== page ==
I did an hour of breathwork to calm my nervous system. I listened to uplifting music to raise my vibration. I watched emotionally safe movies to collect warm, fuzzy vibes. I drew on my iPad and alchemized my head tumor into a cute pea cartoon character—benign, polite, and cute, not threatening at all.
A porter arrived at 5.30 p.m. and whisked me away for surgery. After weeks of surrendering to the unknown, it was now time for the ultimate surrender of any illusion of control. I took a deep breath as anesthetic filled my veins.
LESSON 5: Surrender.
We can’t always control what happens to us or the outcome. We can only control what happens inside of us and how we choose to show up. We take our power back when we lean into the unknown and surrender. When we resist our current reality, we suffer more.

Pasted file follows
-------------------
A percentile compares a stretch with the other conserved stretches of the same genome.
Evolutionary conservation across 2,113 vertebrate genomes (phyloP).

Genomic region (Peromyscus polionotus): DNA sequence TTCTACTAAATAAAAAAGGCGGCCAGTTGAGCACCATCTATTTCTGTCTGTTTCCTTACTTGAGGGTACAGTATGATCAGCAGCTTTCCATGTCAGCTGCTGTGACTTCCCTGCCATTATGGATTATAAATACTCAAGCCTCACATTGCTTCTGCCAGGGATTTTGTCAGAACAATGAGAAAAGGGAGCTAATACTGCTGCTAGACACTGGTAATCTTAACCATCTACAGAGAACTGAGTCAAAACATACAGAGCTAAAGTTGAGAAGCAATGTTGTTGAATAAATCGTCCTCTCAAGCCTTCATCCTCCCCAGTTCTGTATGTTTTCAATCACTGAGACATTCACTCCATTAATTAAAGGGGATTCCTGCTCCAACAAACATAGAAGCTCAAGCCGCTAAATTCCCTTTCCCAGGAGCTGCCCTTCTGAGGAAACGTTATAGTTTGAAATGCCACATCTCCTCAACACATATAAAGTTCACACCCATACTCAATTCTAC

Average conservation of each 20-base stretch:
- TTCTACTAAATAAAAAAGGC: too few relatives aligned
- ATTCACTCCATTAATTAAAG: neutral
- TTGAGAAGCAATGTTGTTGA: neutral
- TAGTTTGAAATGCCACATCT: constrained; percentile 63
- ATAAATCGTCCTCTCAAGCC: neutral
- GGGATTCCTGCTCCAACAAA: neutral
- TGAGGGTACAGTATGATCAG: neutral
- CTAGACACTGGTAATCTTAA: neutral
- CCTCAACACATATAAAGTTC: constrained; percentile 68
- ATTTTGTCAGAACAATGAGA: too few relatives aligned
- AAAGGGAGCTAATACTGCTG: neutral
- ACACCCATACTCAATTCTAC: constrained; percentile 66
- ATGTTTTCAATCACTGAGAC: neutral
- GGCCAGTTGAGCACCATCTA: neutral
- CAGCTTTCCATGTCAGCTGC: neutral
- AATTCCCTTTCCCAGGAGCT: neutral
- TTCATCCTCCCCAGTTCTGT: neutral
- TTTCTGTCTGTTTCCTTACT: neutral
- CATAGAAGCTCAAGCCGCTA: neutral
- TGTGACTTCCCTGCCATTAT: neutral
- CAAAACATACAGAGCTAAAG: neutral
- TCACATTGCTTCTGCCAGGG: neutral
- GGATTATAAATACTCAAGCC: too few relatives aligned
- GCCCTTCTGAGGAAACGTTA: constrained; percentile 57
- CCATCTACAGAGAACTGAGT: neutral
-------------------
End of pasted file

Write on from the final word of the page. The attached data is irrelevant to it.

I woke up two hours later and got sick.
My brain was rebalancing after months of increased head pressure. Clutching a blue plastic bag, I looked up to see one of London’s best neurosurgeons waving cheerfully at me. “Your operation is over. We used an endoscope. Minimal invasion. We think we got it all, and it’s not likely to come back.”
Relief, nausea, and gratitude flowed in abundance.
I dozed a little while morphine played tricks on my mind. Delicious little dreams filled my head, and I saw the world as one big, animated garden with flowers as cartoon characters.
I giggled at the thought of plants acting as humans do and imagined an aggressive rose bush declaring war on all of the other plants and throwing bombs. It seemed ridiculous. Humans should be more like flowers, I thought—less ego, just growing, flourishing, blooming.
I enjoyed this magical trip a little longer, a welcome respite from the hell of the last month, and eventually they wheeled me back to the ward.
I arrived in time to see the sun setting across London from the twelfth floor.
It was magnificent. Its beauty, color, and intensity moved my weary body to tears.
A nurse came to check that I was okay, and I assured her that I was crying happy tears.
I silently watched the sun as it made its final slip over the horizon, safe in the knowledge that I’d survived another day.